Last week I finished indexing The Pietist Option. I know that many authors regard that task as a chore to be outsourced. But can I be honest with you all? I love doing that kind of thing.
(Doubt it? I once helped my kids reorganize their books… according to the Dewey Decimal System.)
In fact, I enjoy indexing so much that I even took a shot at our book’s index of Bible verses, even though I’m pretty sure our publisher does that for us. Not just because that kind of work makes my brain happy (as our son would say), but because I was curious to see any patterns in how we engaged with Scripture.
In the end, Mark and I quoted, paraphrased, or otherwise alluded to passages from 26 of the 66 books in the Protestant Bible. Here’s that top 10 list:
- John (19 — whew! in our introduction I claim that the typical Pietist’s Bible falls open to this gospel)
- Romans (16)
- Matthew (15)
- Psalms (9)
- Acts (9)
- Hebrews (9 — all but one in my chapter on the “common priesthood“)
- Luke (8)
- Galatians (8)
- Genesis (7)
- Jeremiah, Mark, and 1 Corinthians (6 each)
To be honest, I’m relieved to see that three Old Testament books show up even this often, and we quote from five more. Altogether, about 22% of our biblical allusions are from the larger, older section of Scripture. (Versus 36% from the gospels, 38% from Paul’s epistles, and 26% from the rest of the New Testament.)
That’s not a lot of reflection on the Hebrew scriptures, but it’s actually much more than seems to be typical with Christian theological writing.
Last month Caleb Lindgren drew Christianity Today readers‘ attention to a big data study by Rick Brannan of Logos Academic. Brannan analyzed over 800,000 Bible citations in over 300 systematic theology books and found that, of the 100 most popular verses, only 9 came from the Old Testament: eight from Genesis — though nothing after ch. 3 — and one of Isaiah’s messianic prophecies.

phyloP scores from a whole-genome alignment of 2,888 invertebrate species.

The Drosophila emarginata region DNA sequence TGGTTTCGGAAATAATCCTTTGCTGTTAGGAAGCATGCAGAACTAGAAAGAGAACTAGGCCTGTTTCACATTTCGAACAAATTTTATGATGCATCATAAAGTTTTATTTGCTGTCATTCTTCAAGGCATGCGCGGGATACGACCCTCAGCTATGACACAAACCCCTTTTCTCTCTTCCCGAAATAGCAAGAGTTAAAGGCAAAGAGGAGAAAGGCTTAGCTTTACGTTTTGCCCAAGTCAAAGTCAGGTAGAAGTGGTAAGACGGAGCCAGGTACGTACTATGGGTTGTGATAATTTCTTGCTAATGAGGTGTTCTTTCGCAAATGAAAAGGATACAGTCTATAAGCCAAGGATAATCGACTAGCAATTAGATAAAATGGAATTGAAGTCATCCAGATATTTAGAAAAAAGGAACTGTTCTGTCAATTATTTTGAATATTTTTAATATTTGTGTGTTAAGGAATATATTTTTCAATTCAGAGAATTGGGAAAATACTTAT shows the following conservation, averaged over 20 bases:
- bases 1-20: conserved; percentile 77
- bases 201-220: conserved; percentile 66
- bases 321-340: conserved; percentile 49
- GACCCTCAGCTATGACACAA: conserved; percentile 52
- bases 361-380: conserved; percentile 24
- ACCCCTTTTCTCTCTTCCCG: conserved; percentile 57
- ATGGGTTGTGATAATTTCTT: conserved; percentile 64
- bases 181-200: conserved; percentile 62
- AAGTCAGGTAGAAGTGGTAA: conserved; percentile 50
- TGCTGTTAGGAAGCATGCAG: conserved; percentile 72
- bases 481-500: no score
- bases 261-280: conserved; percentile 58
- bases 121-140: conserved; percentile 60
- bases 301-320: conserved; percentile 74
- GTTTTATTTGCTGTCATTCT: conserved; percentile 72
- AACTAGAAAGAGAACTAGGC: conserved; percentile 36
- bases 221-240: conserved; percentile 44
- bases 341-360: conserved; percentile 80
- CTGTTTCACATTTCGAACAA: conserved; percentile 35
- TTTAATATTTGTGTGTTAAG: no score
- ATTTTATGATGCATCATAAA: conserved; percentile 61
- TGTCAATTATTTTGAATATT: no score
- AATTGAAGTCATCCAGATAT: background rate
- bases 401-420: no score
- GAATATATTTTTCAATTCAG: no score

One book’s absence is especially notable. Ps 51:5 (hamartiology) and 103:20 (angelology) are popular for subfields, but not a single verse from a single psalm cracks the top 100! Which is almost enough by itself to make me question the entire project of systematic theology. Australian theologian Michael Bird felt similarly, telling Lindgren that “the Psalms… really do provide the substructure to apostolic preaching, and yet they are virtually absent from the analysis. The lesson I’m taking from this is that systematic theologians need to spend more time in biblical theology—in particular, in a biblical theology of the Old Testament.”
(For the record, I counted 18 of Brannan’s top 100 mentioned in our book, including Gen 1:26 and 27. We quote from Isa 6 and 42, not 9. Oddly, while we refer to Romans a lot, we’re clearly reading different parts of that epistle than the systematicians — I don’t think any of the verses that inspired us appear on the top 100. Of course, we’re not doing systematics, but… One other point of interest: the Epistle of James — “The Proverbs of the New Testament” — doesn’t appear until #163 on Brannan’s list; we quote it four times in three different chapters.)
The theologians to whom Lindgren spoke for his CT report were understandably troubled by Brannan’s findings. Indeed, they led a couple of those scholars to hint at the need for the decolonization of systematic theology. William Dyrness of Fuller Seminary pointed out that the corpus studied was “not representative of the Majority-World church and other minority groups, whose voices are mostly ignored, or at least underrepresented in such collections.” He was struck, for example, “that my African students can find such theological meat in the genealogies of Scripture, which often contribute little to our Western theologies.” “One wonders,” added Canadian scholar John Stackhouse, “what Anabaptist, Pentecostal, African, Latin American, and Asian theologies will emphasize as they multiply, God willing, in the generations to come.”